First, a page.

Everyone Else Is Talking About It

This entry was posted by on Thursday, 18 May, 2006 at

I read The Da Vinci Code last December, after hearing about the “controversy” for some time. I found it irritating. To be fair, I categorize it as a “decent” thriller. I have definitely read better, but I have also read some absolute trash, and this was certainly above-average.

What really irritated me is that so many people seem to read this book and suddenly think that they know more about Christianity than Christians do. It’s a work of fiction people; which is not to say that Dan Brown personally made up the claims in this book, (because in many cases he did not) but he did combine various theories together in a way that suited his own plot. I find the fact that multiple books have been written about this book to be rather absurd, because honestly, I can only imagine that anyone who would actually take their theology from a work of fiction is probably far more interested in fiction than in theology. (Of course, at this point, the atheist would be quick to point out that the scriptures of every religion are merely works of fiction, but that’s a slightly different issue.)

Of course, people find it interesting for the questions it raises. Even if you haven’t read it, I assume by now that you have heard the claims that Jesus married and had children by Mary Magdalene. (Or maybe you only heard, as I have on at least one occasion, that Jesus married “Mary” and assumed this meant the Virgin Mary, his own mother.) Am I bold enough to say that I have such confidence in the accuracy of the Bible as it has been preserved for us that I am one hundred percent certain that that never happened? Of course I am not. But I just happened to be in Paris while I was reading the book, and could not help but wonder, “Have you actually been to the Louvre, Mr. Brown? … Because I was there this morning, and it wasn’t like you described.” I have since talked to a couple of other people who declared that the book also contained rather serious errors within their fields of expertise, and we all quite readily agree that if the book is wrong on things that we do happen to know something about, why on earth should we trust it in areas that we do not?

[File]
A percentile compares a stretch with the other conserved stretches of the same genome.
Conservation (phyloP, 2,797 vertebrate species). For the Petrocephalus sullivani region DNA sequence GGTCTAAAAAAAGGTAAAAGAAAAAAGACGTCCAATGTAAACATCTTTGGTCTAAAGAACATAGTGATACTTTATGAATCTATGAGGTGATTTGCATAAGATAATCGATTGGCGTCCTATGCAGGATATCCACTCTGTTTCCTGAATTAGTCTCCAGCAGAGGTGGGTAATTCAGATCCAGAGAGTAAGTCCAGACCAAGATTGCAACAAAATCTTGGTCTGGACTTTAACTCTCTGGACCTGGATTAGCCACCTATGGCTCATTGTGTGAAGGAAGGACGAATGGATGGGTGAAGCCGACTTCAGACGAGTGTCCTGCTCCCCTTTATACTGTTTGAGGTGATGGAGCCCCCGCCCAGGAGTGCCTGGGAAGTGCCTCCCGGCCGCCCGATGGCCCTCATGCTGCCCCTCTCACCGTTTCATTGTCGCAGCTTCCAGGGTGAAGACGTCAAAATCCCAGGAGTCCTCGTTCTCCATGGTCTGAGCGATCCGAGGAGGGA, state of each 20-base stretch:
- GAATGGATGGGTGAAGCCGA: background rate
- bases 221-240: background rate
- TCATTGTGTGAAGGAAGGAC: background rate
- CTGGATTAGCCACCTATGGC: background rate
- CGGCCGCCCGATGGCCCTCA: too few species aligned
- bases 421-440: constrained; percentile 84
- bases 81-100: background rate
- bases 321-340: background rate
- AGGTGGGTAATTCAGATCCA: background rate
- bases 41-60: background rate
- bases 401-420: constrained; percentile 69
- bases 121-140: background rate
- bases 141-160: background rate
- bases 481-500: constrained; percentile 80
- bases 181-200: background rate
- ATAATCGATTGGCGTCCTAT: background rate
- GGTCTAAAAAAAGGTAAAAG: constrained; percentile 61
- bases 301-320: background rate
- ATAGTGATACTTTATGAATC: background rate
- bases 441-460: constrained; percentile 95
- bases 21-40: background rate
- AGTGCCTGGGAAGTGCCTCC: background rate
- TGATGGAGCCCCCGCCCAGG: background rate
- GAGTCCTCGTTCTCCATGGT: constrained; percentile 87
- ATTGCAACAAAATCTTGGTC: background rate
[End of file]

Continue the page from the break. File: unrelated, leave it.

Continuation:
Obviously the most grievous error is Dan Brown’s characterization of what Christianity “is”, verses what it was supposably meant to be. The book claims something to the effect that the Jesus intended to leave Mary Magdalene in charge of the Church, not Peter, and that there has been a conspiracy of male dominance ever since. I neither defend nor speak for the Catholic Church, but protestants hold that Jesus himself is still head of the Church, and Christians are not answerable to Peter or anyone else on earth. If you have not read the book, allow me to spoil it for you: according to Dan Brown, “true” Christianity is basically a goddess-worshiping sex cult. I mention this in the off chance that the producers of the movie tastefully decide to leave out the orgy scene (which somehow – I doubt.)

Having read the book, I have no desire to see the movie. I have no desire for anyone to see the movie, but I do not imagine that that holds a lot of weight. I do not think that the book was worthy of the attention and controversy it has generated. I wish that people would just stop talking about it, yet here we are.
Instead of going out to see this movie, why not rent Walk The Line instead?

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